The U.S. Food and Drug Administration (FDA) has advised pregnant women, women of childbearing age who might become pregnant, nursing mothers, and young children (approximately 12 and under) to limit their consumption of albacore tuna to one six-ounce serving per week due to potential mercury contamination. (In addition, the FDA has recommended that these same population groups avoid certain fish altogether, including shark, swordfish, king mackerel and tilefish. For these population groups, an additional six-ounce fish serving per week is regarded as safe by the FDA, provided that fish lower in mercury are consumed. The FDA identifies these fish as shrimp, canned light tuna, salmon, pollock, and catfish.

We do not disagree with the logic of the FDA recommendations. Yet, we would also point out that “canned light tuna” may include skipjack, tongol, and yellowfin species and that some yellowfin tuna can be quite high in mercury accumulation. So as a general rule, “canned light tuna” that specify skipjack or tongol may provide you with lower mercury exposure.

Based on all of the research that we have reviewed, we think it makes sense not only for pregnant women, women of childbearing age who might become pregnant, nursing mothers, and young children to limit their consumption of higher mercury fish, but for everyone who wants to include fish within their meal plan. Accordingly, we do not think it makes sense for you to rely on tuna as a primary seafood source for key nutrients, including omega-3 fats, since all tuna species show some level of mercury contamination in research studies. However, we do think it makes sense for you to treat tuna as a fish that can be enjoyed multiple times per month, especially if you select tuna types with lower mercury risk. As a general rule, we would include both skipjack and tongol tuna in this lower mercury risk category.

In some cases, we would also consider yellowfin to be in the lower mercury risk category, although this species can have widely ranging mercury level due to its widely ranging size and lifestyle. For many people who want to err on the conservative side, it might make sense to avoid yellowfin tuna altogether if you are unable to determine its status as higher or lower in mercury. Because mercury levels in oceans are continuously changing, and because they can vary so greatly from ocean to ocean and even at different water depths within an individual ocean, levels in fish—including tuna—can sometimes be difficult to predict or even determine. One resource you can to follow-up on these levels is mercury and fish information provided by the U.S. Food and Drug Administration (FDA) at this website.

If you are making a decision about tuna consumption and have actual mercury data available like the FDA data above, you can generally regard tuna with mercury levels of 100 ppb or less as being “lower” in mercury, and tuna with mercury levels of 500 ppb or more as being “higher” in mercury.

Tuna and Purines


Tuna contain naturally occurring substances called purines. Purines are commonly found in plants, animals, and humans. In some individuals who are susceptible to purine-related problems, excessive intake of these substances can cause health problems. Since purines can be broken down to form uric acid, excess accumulation of purines in the body can lead to excess accumulation of uric acid. The health condition called “gout” and the formation of kidney stones from uric acid are two examples of uric acid-related problems that can be related to excessive intake of purine-containing foods. For this reason, individuals with kidney problems or gout may want to limit or avoid intake of purine-containing foods such as tuna.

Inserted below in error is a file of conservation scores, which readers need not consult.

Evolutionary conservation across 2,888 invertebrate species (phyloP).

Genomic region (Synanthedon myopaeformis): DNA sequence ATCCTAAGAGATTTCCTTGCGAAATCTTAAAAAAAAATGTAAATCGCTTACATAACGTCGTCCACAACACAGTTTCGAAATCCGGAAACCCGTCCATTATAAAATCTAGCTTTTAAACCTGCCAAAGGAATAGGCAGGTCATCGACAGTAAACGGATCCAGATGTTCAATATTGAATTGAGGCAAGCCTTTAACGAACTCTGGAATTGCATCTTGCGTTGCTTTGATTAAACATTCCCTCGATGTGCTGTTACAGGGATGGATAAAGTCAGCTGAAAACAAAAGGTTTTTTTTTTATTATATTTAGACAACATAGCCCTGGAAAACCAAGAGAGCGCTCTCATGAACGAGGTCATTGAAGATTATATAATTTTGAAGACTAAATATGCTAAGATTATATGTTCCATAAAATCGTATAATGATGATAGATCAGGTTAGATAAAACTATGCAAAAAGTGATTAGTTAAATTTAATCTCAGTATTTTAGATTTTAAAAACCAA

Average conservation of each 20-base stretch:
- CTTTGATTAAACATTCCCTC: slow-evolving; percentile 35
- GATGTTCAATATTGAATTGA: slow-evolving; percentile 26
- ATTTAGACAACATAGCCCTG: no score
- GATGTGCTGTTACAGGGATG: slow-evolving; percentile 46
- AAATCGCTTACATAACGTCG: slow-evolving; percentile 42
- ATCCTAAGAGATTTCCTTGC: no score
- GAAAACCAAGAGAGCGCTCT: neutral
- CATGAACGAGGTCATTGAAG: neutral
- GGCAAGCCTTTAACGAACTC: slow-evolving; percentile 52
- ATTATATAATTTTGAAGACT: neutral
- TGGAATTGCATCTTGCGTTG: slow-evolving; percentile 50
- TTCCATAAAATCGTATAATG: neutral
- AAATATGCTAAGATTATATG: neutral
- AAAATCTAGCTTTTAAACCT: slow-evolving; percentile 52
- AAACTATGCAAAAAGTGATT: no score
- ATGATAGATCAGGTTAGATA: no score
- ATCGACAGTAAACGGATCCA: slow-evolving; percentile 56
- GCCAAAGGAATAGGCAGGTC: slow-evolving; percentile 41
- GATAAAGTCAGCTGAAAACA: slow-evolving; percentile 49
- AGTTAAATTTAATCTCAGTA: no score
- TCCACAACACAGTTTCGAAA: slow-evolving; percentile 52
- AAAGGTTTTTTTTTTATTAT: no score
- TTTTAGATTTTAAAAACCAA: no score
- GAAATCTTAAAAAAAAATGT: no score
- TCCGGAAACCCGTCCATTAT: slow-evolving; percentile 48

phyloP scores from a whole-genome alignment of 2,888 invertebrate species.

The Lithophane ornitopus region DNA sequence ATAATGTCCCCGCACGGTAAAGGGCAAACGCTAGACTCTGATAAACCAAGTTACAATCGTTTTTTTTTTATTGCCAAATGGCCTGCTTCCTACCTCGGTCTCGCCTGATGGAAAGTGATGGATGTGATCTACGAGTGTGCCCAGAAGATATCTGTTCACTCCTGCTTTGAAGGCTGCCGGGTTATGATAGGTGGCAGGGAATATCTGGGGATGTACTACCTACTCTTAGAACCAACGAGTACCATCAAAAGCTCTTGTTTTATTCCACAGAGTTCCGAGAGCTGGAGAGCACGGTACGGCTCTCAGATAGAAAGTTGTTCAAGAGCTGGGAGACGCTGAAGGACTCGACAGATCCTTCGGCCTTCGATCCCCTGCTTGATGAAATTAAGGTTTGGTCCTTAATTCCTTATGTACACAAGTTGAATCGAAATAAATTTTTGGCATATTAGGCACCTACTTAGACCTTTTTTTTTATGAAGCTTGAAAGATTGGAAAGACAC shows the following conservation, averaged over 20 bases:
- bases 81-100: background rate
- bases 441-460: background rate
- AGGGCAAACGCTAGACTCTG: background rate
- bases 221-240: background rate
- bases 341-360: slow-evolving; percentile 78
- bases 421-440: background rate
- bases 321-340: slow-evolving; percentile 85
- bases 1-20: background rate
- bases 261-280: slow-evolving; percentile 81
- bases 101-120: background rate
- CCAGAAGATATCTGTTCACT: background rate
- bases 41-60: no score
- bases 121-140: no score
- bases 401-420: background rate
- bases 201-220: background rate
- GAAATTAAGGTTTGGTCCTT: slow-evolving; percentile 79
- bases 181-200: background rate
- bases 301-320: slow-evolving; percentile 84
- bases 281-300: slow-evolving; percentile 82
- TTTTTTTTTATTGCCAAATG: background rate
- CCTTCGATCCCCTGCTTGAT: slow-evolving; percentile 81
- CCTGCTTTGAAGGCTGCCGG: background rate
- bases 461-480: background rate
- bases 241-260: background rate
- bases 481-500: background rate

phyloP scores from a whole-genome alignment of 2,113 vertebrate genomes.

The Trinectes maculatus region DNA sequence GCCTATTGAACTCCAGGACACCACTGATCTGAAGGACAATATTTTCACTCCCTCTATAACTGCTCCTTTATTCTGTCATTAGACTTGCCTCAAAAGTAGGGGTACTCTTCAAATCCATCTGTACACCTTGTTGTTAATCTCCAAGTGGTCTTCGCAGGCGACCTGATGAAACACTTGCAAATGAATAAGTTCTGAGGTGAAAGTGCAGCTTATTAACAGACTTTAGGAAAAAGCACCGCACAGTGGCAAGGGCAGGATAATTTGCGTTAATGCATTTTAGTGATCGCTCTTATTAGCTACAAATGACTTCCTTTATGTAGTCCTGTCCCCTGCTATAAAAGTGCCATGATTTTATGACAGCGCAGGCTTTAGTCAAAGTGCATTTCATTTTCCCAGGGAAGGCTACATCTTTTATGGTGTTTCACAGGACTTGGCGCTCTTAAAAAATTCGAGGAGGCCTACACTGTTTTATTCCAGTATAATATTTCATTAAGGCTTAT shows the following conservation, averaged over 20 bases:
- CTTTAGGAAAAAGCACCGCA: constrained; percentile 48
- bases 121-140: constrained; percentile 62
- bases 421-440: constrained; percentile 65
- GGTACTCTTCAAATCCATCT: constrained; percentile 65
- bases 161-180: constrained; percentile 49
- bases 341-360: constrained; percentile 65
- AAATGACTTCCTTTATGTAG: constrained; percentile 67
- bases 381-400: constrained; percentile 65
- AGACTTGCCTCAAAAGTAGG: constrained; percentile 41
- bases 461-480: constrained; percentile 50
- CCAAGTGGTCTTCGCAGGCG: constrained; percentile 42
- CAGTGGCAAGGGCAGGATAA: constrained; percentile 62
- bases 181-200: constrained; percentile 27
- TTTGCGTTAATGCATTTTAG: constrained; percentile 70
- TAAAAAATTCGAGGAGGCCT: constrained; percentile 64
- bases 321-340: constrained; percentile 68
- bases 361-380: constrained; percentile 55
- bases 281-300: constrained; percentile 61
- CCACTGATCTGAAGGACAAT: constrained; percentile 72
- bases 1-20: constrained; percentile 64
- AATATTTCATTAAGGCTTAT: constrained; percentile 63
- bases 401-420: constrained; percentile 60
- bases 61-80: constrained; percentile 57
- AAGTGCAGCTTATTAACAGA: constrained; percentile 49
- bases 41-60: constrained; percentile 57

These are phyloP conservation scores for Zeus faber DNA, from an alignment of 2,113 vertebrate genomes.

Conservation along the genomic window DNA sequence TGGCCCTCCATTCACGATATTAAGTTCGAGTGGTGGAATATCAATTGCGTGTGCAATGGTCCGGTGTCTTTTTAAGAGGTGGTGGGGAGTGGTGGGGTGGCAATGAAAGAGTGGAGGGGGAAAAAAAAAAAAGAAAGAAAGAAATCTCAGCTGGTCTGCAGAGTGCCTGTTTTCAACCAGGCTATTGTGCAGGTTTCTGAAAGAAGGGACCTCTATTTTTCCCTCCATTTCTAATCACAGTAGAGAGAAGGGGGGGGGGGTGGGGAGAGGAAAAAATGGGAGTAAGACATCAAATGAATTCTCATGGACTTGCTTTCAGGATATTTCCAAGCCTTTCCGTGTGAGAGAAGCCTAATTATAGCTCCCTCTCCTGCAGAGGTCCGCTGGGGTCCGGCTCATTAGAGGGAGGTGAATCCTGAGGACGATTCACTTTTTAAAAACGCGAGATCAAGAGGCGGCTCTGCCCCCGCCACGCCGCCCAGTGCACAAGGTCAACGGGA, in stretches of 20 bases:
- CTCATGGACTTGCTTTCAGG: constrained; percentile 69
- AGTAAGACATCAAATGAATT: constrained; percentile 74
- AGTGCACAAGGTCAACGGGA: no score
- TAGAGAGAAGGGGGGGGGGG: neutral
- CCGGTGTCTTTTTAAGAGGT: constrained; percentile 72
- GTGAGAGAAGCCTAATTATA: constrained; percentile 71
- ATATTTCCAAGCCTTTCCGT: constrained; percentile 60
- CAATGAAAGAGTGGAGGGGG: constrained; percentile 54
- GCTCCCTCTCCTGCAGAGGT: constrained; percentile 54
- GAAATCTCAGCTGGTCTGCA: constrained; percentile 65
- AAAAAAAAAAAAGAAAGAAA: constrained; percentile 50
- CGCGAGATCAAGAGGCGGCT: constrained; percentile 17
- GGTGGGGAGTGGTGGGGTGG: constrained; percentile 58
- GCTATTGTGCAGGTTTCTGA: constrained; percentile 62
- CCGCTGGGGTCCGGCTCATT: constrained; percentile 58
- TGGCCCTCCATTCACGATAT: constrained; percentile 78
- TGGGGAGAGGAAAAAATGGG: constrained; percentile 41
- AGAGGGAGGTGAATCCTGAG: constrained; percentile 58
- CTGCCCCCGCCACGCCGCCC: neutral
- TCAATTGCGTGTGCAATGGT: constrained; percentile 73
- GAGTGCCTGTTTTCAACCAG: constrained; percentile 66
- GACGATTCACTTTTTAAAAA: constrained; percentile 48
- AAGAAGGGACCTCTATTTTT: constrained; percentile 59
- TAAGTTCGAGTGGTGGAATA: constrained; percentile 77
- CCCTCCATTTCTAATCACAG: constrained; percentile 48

General Allergic Reactions to Fish


Although allergic reactions can occur to virtually any food, research studies on food allergy consistently report more problems with some foods than with others. It’s important to realize that the frequency of problems varies from country to country and can change significantly along with changes in the food supply or with other manufacturing practices. For example, in several part of the world, including Canada, Japan, and Israel, sesame seed allergy has risen to a level of major concern over the past 10 years.

In the United States, beginning in 2004 with the passage of the Food Allergen Labeling and Consumer Protection Act (FALCPA), food labels have been required to identify the presence of any major food allergens. Since 90% of food allergies in the U.S. have been associated with 8 food types as reported by the U.S. Centers for Disease Control, it is these 8 food types that are considered to be major food allergens in the U.S. and require identification on food labels. The 8 food types classified as major allergens are as follows: (1) wheat, (2) cow’s milk, (3) hen’s eggs, (4) fish, including tuna (5) crustacean shellfish (including shrimp, prawns, lobster and crab); (6) tree nuts (including cashews, almonds, walnuts, pecans, pistachios, Brazil nuts, hazelnuts and chestnuts); (7) peanuts; and (8) soy foods.

These foods do not need to be eaten in their pure, isolated form in order to trigger an adverse reaction. For example, yogurt made from cow’s milk is also a common allergenic food, even though the cow’s milk has been processed and fermented in order to make the yogurt. Ice cream made from cow’s milk would be an equally good example.